Music Reviews
Mo7it Al-Mo7it

Jerusalem In My Heart Mo7it Al-Mo7it

(Constellation) Buy it from Insound Rating - 4/10

Radwan Ghazi Moumneh might be the Zelig of the Montreal music industry. Considering the fairly incestuous nature of the city’s post-rock scene it’s hardly surprising that there’d be a bit of a cross over here and there (after all, pretty much everybody’s appeared in a Godspeed side-project at some point), but the lower reaches of Moumneh’s CV are quite astonishing, not least his co-owning the influential Hotel2Tango studio, as is the fact that he’s done all this while keeping a spectacularly low profile.

But not any longer as, finally, we’re presented with a project where he’s taken the lead. Or, perhaps that’s the wrong term to use for such a self-effacingly anonymous project. Instead, Jerusalem In My Heart is an audio-visual concept, formed around a key trio of Moumneh, producer Jérémie Regnier and artist Malena Szlam Salazar, but occasionally stretching to anything up to 35 members, that stages what the press release paints as a cross between regular concerts and site-specific installations, once or twice a year.

As for how they’ve gone about the tricky business of translating a multi-media, multi-sensory experience to record. Well, they haven’t really. Other than some artwork culled from their live film projections, and various pieces of social media imagery of a questionably obtuse nature, Mo7it Al-Mo7it very much leaves the music to do the talking.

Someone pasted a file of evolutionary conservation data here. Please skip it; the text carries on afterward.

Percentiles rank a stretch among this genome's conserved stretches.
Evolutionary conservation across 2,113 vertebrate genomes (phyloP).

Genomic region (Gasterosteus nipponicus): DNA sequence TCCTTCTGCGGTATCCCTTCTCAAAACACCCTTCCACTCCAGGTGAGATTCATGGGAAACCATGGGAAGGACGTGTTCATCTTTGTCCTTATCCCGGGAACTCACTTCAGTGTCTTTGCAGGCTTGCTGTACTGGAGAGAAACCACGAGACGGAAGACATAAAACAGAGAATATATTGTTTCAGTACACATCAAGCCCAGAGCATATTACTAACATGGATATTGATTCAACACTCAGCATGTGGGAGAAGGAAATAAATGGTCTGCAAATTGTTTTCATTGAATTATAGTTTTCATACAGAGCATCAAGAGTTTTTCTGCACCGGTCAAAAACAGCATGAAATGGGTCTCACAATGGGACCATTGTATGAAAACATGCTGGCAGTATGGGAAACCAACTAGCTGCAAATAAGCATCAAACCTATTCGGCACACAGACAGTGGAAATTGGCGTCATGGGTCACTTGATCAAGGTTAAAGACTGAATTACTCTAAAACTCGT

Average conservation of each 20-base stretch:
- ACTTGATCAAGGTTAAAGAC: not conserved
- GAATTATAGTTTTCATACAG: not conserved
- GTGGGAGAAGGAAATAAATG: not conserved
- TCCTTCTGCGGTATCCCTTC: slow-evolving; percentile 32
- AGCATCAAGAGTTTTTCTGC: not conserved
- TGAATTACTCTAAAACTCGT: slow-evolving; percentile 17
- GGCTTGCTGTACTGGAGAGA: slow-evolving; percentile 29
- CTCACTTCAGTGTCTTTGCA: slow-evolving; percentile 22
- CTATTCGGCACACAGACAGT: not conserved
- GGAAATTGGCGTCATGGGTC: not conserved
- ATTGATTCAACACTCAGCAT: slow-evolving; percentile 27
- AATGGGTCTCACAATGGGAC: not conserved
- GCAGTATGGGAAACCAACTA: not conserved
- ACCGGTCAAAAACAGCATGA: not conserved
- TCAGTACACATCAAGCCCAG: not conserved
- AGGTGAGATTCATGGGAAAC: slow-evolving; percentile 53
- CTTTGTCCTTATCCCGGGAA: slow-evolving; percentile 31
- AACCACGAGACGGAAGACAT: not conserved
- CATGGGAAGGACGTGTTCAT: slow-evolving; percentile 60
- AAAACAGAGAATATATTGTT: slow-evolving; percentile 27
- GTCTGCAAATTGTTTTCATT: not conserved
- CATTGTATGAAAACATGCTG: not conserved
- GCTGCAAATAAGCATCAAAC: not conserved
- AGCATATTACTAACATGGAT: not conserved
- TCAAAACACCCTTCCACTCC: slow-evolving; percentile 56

Occasionally, as in the slightly distorted and electronica-tinged call to the prayer Koll Lil-Mali7ati Fi Al-Khimar Al-Aswadi that opens the album, or the intricate rhythmic harmonies of Dam3et El-3ein 3, it can be quite beautiful. At other times, such as the instantly, depressingly familiar and far too long for its own good Buzuk-based-workout of 3andalib Al-Furat, or the (also pretty lengthy) atonal vocal dirge of 3anzah Jarbanah, it’s merely competently-done self-indulgence. 

Despite the forward-thinking nature of the project (those unwieldy track titles reflecting the adaptation of the Arabic language to fit mobile technology), it’s hard to find anything particularly new here; the mournfully arpeggiated electronica of Yudaghdegh Al-Ra3ey Wala Al-Ghanam might be attempting to update and further enlighten a western-audience to Arabic culture, but it’s nowhere near as much a jolt to the system as (at the risk of insensitively reducing a broad range of nations and people down to an unwieldy whole) something by, say, Omar Souleyman. Ironically, given their choice of a name, this collective (at least based on the evidence provided here) has very little to offer in the way of heart.